FGB Radio is back with a podcast about the Cauliflower Alley Club. “Double D” Dave Dutra (@DaveDutra) and Premier president John LaRocca (@LaRoccaJL) join me, as they did in Las Vegas, where we spent some time together at the 51st Cauliflower Alley Club.
We first start out with the news of Chyna’s passing which just hit as we started recording.
We talk about past CAC experiences by both Dutra and LaRocca who have been before. We talk about what has changed and what has stayed the same. I was there a day early, so I talk about the Bockwinkel blowout. We discuss the panels including the one on Minnesota wrestling with Larry “The Axe” Hennig, Greg Gagne, and Jim Brunzell and the broadcasting panel that should’ve been. We all have our thoughts on what went well and what didn’t go so well. What a star studded panel it was.
Then we talk about the banquet with great speeches by JJ Dillon, Arn Anderson, Jerry Lawler, Lance Russell, Paul Orndorff, and Trish Stratus. We quickly go over Ken Patera’s polarizing speech.
Right click to download the show or stream below.
Not only was it Hulk Hogan’s birthday celebration; it was also the go-home show for SummerSlam. Continue reading
The Hulkster hasn’t had a match at WrestleMania since his match in 2002 against the Rock. But I thought it’d be nice to look back at the guy who carried WrestleMania in its early years and is back for the 30th one. Continue reading
As we discussed in the WrestleMania 30 for 30 preview show, we are dropping the first WrestleMania 30 for 30 show today.
Big D, Jason, and I discuss all the build up, hype, angles, and information from that time frame.
Check out our first WrestleMania 30 for 30.
Let us know what you think!
In 2004, Vince McMahon gave die-hard wrestling fans their wish. Undervalued wrestlers, Eddie Guerrero and Chris Benoit were at the top of the mountain and fans were happy. But soon thereafter, both men who were at the top of their careers, were soon beltless. Guerrero lost the WWE Championship to JBL who was a good character, but not a wrestler of Guerrero’s caliber. Benoit would eventually lose his World Championship to Randy Orton in August of 2004. In Guerrero’s case, he wasn’t ready to be champ according to him. He wasn’t ready to handle the responsibility of being in the main event every week and being the most important wrestler on the Smackdown brand. Benoit’s reason for losing was a little different. Vince McMahon wanted to capitalize on a hot Randy Orton, even though it killed Orton in the process.
As Wrestlemania 21 neared, the two champions were Triple H from the Raw brand and JBL from the Smackdown brand. Vince was ready to use younger (not by age in Batista’s case, but by how long he’s been around) stars and see if they could become headlining stars. These men weren’t undervalued ring generals like Guerrero and Benoit. You could actually make a case of them being overvalued and overrated. But one thing was certain. Both guys were over with their fans. Dave Batista wasn’t supposed to be the guy in the role of future champion. That guy was supposed to be Randy Orton. But when Orton beat Benoit for the belt at SummerSlam, he was subsequently turned face, and Triple H came in, killed him dead and picked up his lost pieces (the championship) in the process.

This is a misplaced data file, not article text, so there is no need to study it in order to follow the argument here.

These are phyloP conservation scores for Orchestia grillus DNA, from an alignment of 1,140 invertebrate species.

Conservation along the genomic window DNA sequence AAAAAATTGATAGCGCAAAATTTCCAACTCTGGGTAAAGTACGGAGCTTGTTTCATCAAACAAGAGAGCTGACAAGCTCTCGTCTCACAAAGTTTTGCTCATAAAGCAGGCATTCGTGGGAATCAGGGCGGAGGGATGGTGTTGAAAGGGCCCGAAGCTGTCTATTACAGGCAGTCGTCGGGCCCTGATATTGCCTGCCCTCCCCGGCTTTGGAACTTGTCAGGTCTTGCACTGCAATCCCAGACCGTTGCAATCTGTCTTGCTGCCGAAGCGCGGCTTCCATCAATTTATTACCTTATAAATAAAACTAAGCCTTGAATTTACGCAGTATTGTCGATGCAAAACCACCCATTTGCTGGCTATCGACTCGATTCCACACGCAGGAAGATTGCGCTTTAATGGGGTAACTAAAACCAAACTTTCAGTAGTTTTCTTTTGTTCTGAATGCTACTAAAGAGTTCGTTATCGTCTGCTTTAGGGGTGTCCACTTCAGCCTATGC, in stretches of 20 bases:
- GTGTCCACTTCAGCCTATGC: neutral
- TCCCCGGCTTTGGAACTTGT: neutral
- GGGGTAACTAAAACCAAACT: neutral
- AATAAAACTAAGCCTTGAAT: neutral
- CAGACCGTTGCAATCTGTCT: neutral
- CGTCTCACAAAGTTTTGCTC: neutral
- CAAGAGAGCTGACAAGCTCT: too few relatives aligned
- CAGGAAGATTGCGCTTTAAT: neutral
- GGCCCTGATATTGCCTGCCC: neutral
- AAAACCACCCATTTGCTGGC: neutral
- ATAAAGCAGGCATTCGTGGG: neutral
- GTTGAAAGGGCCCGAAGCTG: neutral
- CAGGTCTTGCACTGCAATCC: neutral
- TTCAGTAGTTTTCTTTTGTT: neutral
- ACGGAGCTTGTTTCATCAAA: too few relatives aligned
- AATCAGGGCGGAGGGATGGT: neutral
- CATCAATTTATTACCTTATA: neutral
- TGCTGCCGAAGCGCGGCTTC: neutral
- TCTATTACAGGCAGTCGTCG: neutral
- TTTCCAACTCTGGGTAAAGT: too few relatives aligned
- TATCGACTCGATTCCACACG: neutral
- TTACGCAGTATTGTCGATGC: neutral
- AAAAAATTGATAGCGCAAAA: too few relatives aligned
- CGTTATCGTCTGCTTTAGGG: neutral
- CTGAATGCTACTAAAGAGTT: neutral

Orton was no longer championship material, and he was thrown into a match with The Undertaker. When Orton was floundering after the reasonless face turn, Batista became “the cool one” of Evolution. Big Dave was now being booked in Orton’s spot and he was a cool heel. His angle with Triple H was becoming a huge box office draw, and Batista was on his way. But was he ready to take the strap at Wrestlemania?
I remember it like it was yesterday. I was watching Saturday Night’s Main Event where the big angle for this Wrestlemania started. The main event was scheduled for Hulk Hogan vs. The Magnificent Muraco and instead of Muraco’s regular manager Mr. Fuji by his side, Bobby Heenan was in his corner. They said that Fuji had the flu, which was an angle alert. However, I was only nine so I didn’t know about angle alerts. During the match, Hogan went after Heenan and King Kong Bundy came in to attack Hogan and “pearl harbor” him as Vince McMahon would say. It was a sneak attack that left Hogan laying in the ring, taking big splash after big splash. As a young Hulkamaniac, I was devastated. I had just been turned on to wrestling the year before by my best friend at the time, and I bit hook, line, and sinker. There I was, up at midnight, watching my hero take the beating of his life. Bundy was played up huge. He was a mountain of a man. He actually resembled the letter “O” with his short but fat torso and lack of neck. He used to be called a condominium with legs. As Hogan lay lifeless in the ring, I was upset at this guy with the bald head and wrinkled forehead. But I was smart enough to know my guy was going to get revenge. The storyline was that Hogan was in the hospital suffering from rib injuries and you could write the Hulkster to wish him well. I wasn’t that gullible, but I know other young kids were. They even had Mean Gene Okerlund talk to the doctor and they showed x-rays of Hogan to sell the angle. They would meet again in the main event of Wrestlemania 2 and in a steel cage.